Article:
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No, I Don’t Want a Black Buffy Reboot, and Here’s Why


When the news broke over the weekend announcing that Joss Whedon was not only launching a Buffy reboot, but doing so with a black female lead, my reaction was a very heavy sigh.

There was a time when this kind of news would have excited me in ways I can’t even explain. Buffy the Vampire Slayer is one of my favorite shows, in spite of many things, but not only am I not interested in a reboot, but this move to make the lead black—as reported by Deadline—is just a bad move on multiple levels for me. Don’t get me wrong; it’s not inclusive casting that I’m objecting to. I just want black women to get their own stories.

Buffy Summers, as played by Sarah Michelle Gellar, was a rebooted character herself, improving upon the 1992 film that starred Kristy Swanson, and over the course of seven seasons, that version of Buffy was the one people have connected with and out of whom this huge fandom has grown. Sarah Michelle Gellar is Buffy. Any African-American actress who enters this role is forever going to be known as “Black Buffy,” and that’s something I find frustrating.

I would be remiss if I didn’t note that, yes, Monica Owusu-Breen is a black woman and will be the showrunner on the project. If it does happen, I’m excited for that, because getting a black female showrunner is a rare opportunity no matter the circumstances. So, if I have anything positive to say off the bat, it’s that. I’m glad Owusu-Breen has this job. I’m sure she will be great at it, but my problem is that Buffy is never going to belong to her.

Having a black showrunner and casting a black actress will not give ownership of this series to this new incarnation. From the very beginning, it will be held to an unreasonably high standard and will be compared in terms of writing, acting, etc. to the original, and if this show doesn’t go on to last seven seasons, it’ll just be looked at as a failed attempted to update a popular series. All the flaws will be its own and anything good will be attributed to Whedon’s influence.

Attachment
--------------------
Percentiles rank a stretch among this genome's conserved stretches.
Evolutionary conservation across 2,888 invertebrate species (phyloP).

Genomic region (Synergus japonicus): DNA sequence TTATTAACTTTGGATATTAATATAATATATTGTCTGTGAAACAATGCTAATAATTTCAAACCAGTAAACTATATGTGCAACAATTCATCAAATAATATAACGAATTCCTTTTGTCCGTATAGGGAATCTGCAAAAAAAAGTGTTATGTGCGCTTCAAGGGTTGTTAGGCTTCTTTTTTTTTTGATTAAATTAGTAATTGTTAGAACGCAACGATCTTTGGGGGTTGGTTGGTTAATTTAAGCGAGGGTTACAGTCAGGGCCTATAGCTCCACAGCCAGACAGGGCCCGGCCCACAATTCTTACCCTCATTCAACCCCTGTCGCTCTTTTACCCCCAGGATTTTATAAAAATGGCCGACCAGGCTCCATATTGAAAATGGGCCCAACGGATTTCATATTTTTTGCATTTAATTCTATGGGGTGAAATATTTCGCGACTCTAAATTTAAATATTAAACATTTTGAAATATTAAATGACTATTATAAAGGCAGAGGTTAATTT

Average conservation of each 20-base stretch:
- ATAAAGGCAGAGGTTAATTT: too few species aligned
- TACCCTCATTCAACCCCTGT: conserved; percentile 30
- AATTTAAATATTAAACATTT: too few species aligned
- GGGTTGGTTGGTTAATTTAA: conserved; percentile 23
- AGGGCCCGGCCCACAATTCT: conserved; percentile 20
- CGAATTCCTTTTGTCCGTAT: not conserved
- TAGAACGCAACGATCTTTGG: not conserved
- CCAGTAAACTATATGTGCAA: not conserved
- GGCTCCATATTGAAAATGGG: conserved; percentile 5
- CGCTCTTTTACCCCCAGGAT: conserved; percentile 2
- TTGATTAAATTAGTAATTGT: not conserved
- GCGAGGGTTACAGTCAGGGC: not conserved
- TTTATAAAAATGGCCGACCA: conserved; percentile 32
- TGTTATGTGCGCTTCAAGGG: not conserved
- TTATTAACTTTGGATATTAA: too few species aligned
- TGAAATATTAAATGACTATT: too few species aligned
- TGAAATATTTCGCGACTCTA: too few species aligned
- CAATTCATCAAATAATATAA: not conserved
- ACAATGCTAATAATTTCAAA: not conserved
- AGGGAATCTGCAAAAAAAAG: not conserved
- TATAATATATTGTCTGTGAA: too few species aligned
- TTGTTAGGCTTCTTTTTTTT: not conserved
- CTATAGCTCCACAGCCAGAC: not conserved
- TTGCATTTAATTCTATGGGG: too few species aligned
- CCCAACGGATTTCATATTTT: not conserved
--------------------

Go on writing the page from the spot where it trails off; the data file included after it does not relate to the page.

That’s why I wish, ultimately, that this and even the upcoming Charmed series were original concepts and not hopping on top of existing franchises in order to make them work. Black and non-white creators have our own vampire series that could be up for adaptation. There’s L.A. Banks with The Vampire Huntress Legend, Octavia Butler’s Fledgling (if it loses the age issues), and The Gilda Stories by Jewelle Gomes, which is about a bisexual vampire from the 1850s.

Unless original work from creators of color gets made, it’ll never belong to that community. We will never get to say “Buffy the Vampire Slayer” and not have it belong to Joss Whedon and Sarah Michelle Gellar first and foremost, and considering Joss Whedon and the way he wrote WOC and POC in the past, it’s not the best place to start.

And in that regard, I can’t be excited. I can’t be excited because I can already imagine all the shit the actress who plays Buffy will get, because that’s what happens when black actresses are given roles that used to “belong” to white characters.

I wish Monica Owusu-Breen luck and I will absolutely support this series as it goes forward, but I also wish that this wasn’t just rebooting Buffy. It’d be better if it were spinoff series with a black Slayer—which could still turn out to be the case, with the show still in early development—because then, at least, she could be her own person, but even that doesn’t have the same benefits as something wholly original.

A part of me wants to be optimistic, but I work on the internet.

(image: 20th Century Fox)

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Princess (she/her-bisexual) is a Brooklyn born Megan Fox truther, who loves Sailor Moon, mythology, and diversity within sci-fi/fantasy. Still lives in Brooklyn with her over 500 Pokémon that she has Eevee trained into a mighty army. Team Zutara forever.